I hope that Cocoa will reveal something new to everyone who chooses to spend their time reading it. I thank all those who have welcomed what it has to say, and I truly look forward to continuing the conversation with you.

Selected Press
PBS NewsHour with Megan Thompson
Top of Mind with Julie Rose, BYU Radio
I’m a Geographer by James Field, Geographical
The Six Fifty by Emily Olson

Cocoa Reviews
Financial Times by Peter Chapman
Geographical by James Field

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Final stop on my US Cocoa book tour: Word Bookstore in Brooklyn (where I was born)
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Cocoa events – US tour starts soon

I have been having a fantastic time here in the UK and Europe promoting Cocoa, my new book on geopolitics and more. It has been a full month, with an event every week.

On February 1, I had my book launch in London at the Chocolate Museum. There was a great turnout, which always feels good, and I was honored to have remarks by Sophi Tranchell, Managing Director at Divine Chocolate, who has known me as a researcher since my first fieldwork in Ghana. Tomas and Maria at the Chocolate Museum hosted me with real warmth and enthusiasm for chocolate education, and Erik Houlihan-Jong was a superstar for leading a tasting of Divine chocolate.

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Cocoa and chocolate ready for my book launch at the Chocolate Museum

Next up was an event at St. Edmund Hall, my old college at Oxford. I gave a talk about Cocoa and led a chocolate tasting in the Old Dining Hall, where I had attended many events as a student. It was an honor and a pleasure to be back at the Hall, hosting an event of my own.

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Old Dining Hall, Teddy Hall, all set up for my Cocoa book event

The following week, I returned to Oxford to give a talk at the Conservation & Development brown-bag lunch series at the School of Geography and the Environment, at the invitation of Alex Morel, Connie McDermott, and Mark Hirons. I decided to present my very early thinking about my next project, on chocolate marketing, and was grateful for the lively and thought-provoking discussion that followed. I also took the opportunity after the brown bag to walk over to Blackwell’s bookstore and sign copies of Cocoa. It was a life highlight! As a student at Oxford, I had spent hours in the vast Norrington Room downstairs at Blackwells, browsing the shelves. I promised myself all those years ago that one day *I* would have a book on a shelf in the Norrington Room, and it was very moving to realize that dream.

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Signing copies of Cocoa in the Norrington Room at Blackwell’s in Oxford

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After that, I packed my bags for a few days in Amsterdam at the Chocoa conference. On Friday, I spoke on a talk-show style panel about my work with Twin & Twin Trading, helping to link Gola Rainforest cocoa producer organizations with specialty markets. Earlier in the week, I had thoroughly enjoyed a tour of the Amsterdam port, largest in the world for cocoa, and one of the enormous warehouses. We saw no less than 3000 MT of cocoa piled up into a mountain and of course I waded through. When I got back to my guesthouse that night and took off my boots, so many beans rolled out onto the floor! Though I have long studied the commodity trade, my firsthand experience with cocoa trading and chocolate manufacture is typically in the specialty segment, which operates on a relatively small scale. It was an eye-opener to witness the scale of the bulk bean industry up close.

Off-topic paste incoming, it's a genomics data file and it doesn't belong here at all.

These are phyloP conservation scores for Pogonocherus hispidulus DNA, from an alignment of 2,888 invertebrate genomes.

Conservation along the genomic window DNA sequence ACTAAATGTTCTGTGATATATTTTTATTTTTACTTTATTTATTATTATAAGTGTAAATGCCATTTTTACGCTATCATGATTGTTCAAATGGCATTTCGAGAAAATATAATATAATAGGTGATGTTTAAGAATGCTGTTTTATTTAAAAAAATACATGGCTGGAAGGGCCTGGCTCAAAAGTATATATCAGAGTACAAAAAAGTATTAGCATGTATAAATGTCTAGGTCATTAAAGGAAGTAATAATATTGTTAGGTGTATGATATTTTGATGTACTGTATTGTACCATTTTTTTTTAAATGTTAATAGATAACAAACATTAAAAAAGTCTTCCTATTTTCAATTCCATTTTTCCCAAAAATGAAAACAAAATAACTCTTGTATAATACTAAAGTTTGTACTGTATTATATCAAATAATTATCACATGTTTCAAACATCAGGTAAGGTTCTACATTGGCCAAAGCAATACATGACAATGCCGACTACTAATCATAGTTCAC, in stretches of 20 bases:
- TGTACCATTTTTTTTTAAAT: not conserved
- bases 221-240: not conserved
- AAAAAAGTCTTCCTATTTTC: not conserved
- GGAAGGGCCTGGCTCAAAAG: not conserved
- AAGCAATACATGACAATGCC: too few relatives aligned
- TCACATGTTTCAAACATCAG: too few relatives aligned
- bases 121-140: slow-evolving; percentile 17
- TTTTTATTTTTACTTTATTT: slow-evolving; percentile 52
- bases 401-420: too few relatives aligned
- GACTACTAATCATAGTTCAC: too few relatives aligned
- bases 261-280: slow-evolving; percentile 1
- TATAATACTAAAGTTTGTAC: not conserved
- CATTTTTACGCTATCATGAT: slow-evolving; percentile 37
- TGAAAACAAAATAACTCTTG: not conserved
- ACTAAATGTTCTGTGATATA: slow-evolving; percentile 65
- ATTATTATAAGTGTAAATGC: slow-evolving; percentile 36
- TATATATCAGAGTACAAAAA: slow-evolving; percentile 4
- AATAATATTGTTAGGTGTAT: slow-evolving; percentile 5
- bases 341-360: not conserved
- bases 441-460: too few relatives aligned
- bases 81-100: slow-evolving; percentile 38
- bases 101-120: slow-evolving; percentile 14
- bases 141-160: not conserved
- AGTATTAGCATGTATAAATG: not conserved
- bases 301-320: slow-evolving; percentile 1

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With a mountain of cocoa beans at an Amsterdam warehouse

And now I am back in Hertfordshire, packing up the house in preparation for my move to Ghana. All our possessions will set sail on a cargo ship in just a week, but before I follow my belongings (and partner!) to Accra, I will have a few weeks in the US to promote Cocoa on the west and east coasts. If you are in any of the cities below, I certainly hope to see you there.

Upcoming US events for Cocoa

US launch!
SEATTLE
7 March, 7pm

University Bookstore
4326 University Way NE
Seattle, WA 98105
with Divine Chocolate & Guittard Chocolate tastings

SAN FRANCISCO
8 March, 6:30pm
Omnivore Books on Food
3885a Cesar Chavez Street
San Francisco, CA 94131
with Guittard Chocolate tasting

PALO ALTO
9 March, 7pm

The Chocolate Garage
Register here for this event
with Dandelion Chocolate tasting

PORTLAND
12 March, 7:30pm

Powell’s Books on Hawthorne
3723 SE Hawthorne Blvd
Portland, OR 97214
with Dandelion Chocolate tasting

ATLANTA
13 March, 7pm
A Cappella Books
208 Haralson Ave NE
Atlanta, GA 30307
with Divine Chocolate tasting

ROSWELL
14 March, 6pm
(following regional FCIA meeting)
CocoaTown
108 Oak Street, Suite B
Roswell, Georgia 30075
with chocolate tastings

BOSTON – NEW VENUE!
15 March, 7pm
Taza Chocolate
561 Windsor Street
Somerville MA 02143

A very speedy recovery to Trident Booksellers
https://www.bostonglobe.com/arts/2018/03/01/trident-booksellers-temporarily-closed-after-fire/wjLiVESjgfpxWZm4pEQpXM/story.html

BROOKLYN
18 March, 4pm

Word Bookstore
126 Franklin Street
Brooklyn, NY 11222
with Divine Chocolate tasting